Anatomy of a trophy bass fishery

Lake chubsuckers are a preferred prey of large Florida bass. This thick-bodied fish in the sucker family may be important for fast growth of large bass. (Photo courtesy Georgia DNR)

Genetics and forage are important

Bass Management 101: growing trophy bass requires fast growth rates and low mortality. Historically, harvest restrictions were used to lower mortality. Now, catch-and-release is practiced by most bass anglers and in many fisheries, mortality is probably as low as it can go. Achieving high growth rates remain an ongoing fishery management challenge. Studies focused on trophy bass offer insights.

Genetics

It’s well established that Florida bass — fish formerly called “Florida largemouth bass” but now recognized as a separate species —  grow larger than largemouth bass, aka northern largemouths, and adding Florida bass genes to a largemouth population increases the catch of trophy bass: fish exceeding 8, 10, or even 12 pounds. Stocking Florida bass creates the possibility of a lake producing fish weighing 10 pounds or better, but biologists have also learned that the first-generation hybrid between Florida bass and largemouth bass also have growth rates similar to Florida bass.

Okay, Florida bass raise the potential for trophy bass catches. But what are the fish — the individual trophy fish — that the anglers are catching?

In Texas, ShareLunker bass weighing more than 13 pounds are genetically tested, and almost all are Florida bass or Florida bass-northern bass hybrids with more than 50% Florida bass genes.

Other states

Shortly after Texas started experimenting with Florida bass in the 1980s, Oklahoma introduced Florida bass into their reservoirs. Genetic analyses of tissue samples provided by taxidermists revealed 54% of 251 bass larger than 8 pounds from 34 reservoirs were Florida bass, 28% were first-generation hybrids of Florida bass and largemouth bass, 11% were hybrids with some Florida bass genes, and 11% were pure largemouths.

The Florida bass grew significantly faster. Although growth in weight is not linear throughout the life of a bass, for simple comparison, the average growth rates were 1.3 pounds per year for Florida bass, 1.1 pounds per year for hybrids, and 1.0 pound per year for largemouths.

Similar results have been found in other states within the survival zone of Florida bass, which roughly coincides with states south of a line from North Carolina to Oklahoma, plus eastern Virginia.

Clearly, the presence of Florida bass and their hybrid with largemouth bass raise the chances of catching a trophy bass if the fishery is within the survival zone of Florida bass. But also note that Florida bass genes are not essential for producing largemouth bass weighing 8 pounds or more, as evident from numerous records of double-digit fish from northern states

The environment

A study in Florida also used taxidermist-provided data to measure growth rates of 827 Florida bass 10 pounds and larger from 211 lakes throughout Florida. Biologists from the Florida Fish and Wildlife Conservation Commission found growth rates of trophy bass declined from south to north, an expected consequence of the number of days when temperature exceeded 50o F. Growth rate was also positively related to measures of aquatic ecosystem productivity: more nutrients, more forage, faster-growing bass.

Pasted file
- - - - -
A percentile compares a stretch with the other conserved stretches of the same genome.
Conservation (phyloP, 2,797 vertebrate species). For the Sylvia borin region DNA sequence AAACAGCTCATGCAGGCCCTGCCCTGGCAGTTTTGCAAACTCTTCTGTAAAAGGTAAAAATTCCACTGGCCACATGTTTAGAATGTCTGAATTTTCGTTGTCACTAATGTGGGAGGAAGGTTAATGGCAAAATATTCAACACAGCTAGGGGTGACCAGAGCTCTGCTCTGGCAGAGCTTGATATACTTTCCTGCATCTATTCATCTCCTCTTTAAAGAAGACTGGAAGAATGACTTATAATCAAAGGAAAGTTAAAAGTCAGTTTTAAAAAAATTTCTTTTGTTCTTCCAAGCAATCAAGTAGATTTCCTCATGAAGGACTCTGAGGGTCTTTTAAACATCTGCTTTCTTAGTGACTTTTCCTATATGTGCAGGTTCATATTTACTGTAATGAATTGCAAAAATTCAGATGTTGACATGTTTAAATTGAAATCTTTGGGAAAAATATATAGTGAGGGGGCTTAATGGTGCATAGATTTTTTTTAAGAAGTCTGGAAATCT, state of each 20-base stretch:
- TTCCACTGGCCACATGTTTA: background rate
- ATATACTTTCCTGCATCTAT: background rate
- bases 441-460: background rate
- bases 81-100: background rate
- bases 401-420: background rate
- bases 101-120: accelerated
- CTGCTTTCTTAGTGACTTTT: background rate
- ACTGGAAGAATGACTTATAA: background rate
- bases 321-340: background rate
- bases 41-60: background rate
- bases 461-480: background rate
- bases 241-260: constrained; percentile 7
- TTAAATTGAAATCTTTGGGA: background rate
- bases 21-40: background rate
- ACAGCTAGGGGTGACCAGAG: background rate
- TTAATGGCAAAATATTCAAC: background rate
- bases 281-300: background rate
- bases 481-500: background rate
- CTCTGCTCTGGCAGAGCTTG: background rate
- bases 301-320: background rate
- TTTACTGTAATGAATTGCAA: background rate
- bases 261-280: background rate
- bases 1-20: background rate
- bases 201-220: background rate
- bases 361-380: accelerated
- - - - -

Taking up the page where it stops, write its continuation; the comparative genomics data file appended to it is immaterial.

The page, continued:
A 12-pound, 10-ounce largemouth bass caught by Ben Davis in Bay Springs Lake in 2006. The genetics of this giant are not known, but this fish was spawned before Florida bass were routinely stocked in Mississippi lakes.

The Florida biologists provided an in-depth comparison of two lakes: Lake Pasadena, which had the highest number of trophy Florida bass per acre, and Lake Thonotosassa, which had the fastest growth rate (measured as length) of trophy bass of the lakes studied. Although only observations of single lakes, the comparison suggests several interesting implications.

Lake Pasadena

Growth rates of Florida bass in Lake Pasadena were average. Hydrilla covered a large portion of the lake. The fish assemblage was dominated by centrarchids (fish in the sunfish family), primarily largemouth bass and bluegills. Golden shiners were abundant, but lake chubsuckers had the highest standing crop by weight of non-centrarchid fishes. Shad were scarce. Although bluegill were more abundant than lake chubsuckers, lake chubsuckers were the dominant food consumed by large Florida bass.

Lake Thonotosassa

Lake Thonotosassa was hypereutrophic (excessive nutrients), lacked aquatic macrophytes, and shad were 72% of the fish biomass. Although bass growth rates were fast, growth in weight slowed beginning at age 6. By contrast, growth in weight of Lake Pasadena bass rapidly accelerated at age 6. Although the abundant shad provided good forage for fast growth to about 18 inches, thick-bodied lake chubsuckers may be a better forage for growing truly large Florida bass.

Good management is directed by good science, and it is not possible to make reliable, scientifically valid conclusions from only two lakes that differ in many ways. The Florida study reverberates that Florida bass grow large, but it also suggests that environmental factors affect growth rates and, thus, trophy bass output.

Of particular interest for future fishery management efforts to produce trophy bass fisheries is the importance of desirable forage for the largest bass in the population. This thought may be as applicable to largemouth bass as Florida bass.

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About Hal Schramm 155 Articles
Hal Schramm is an avid angler and veteran fisheries biologist.

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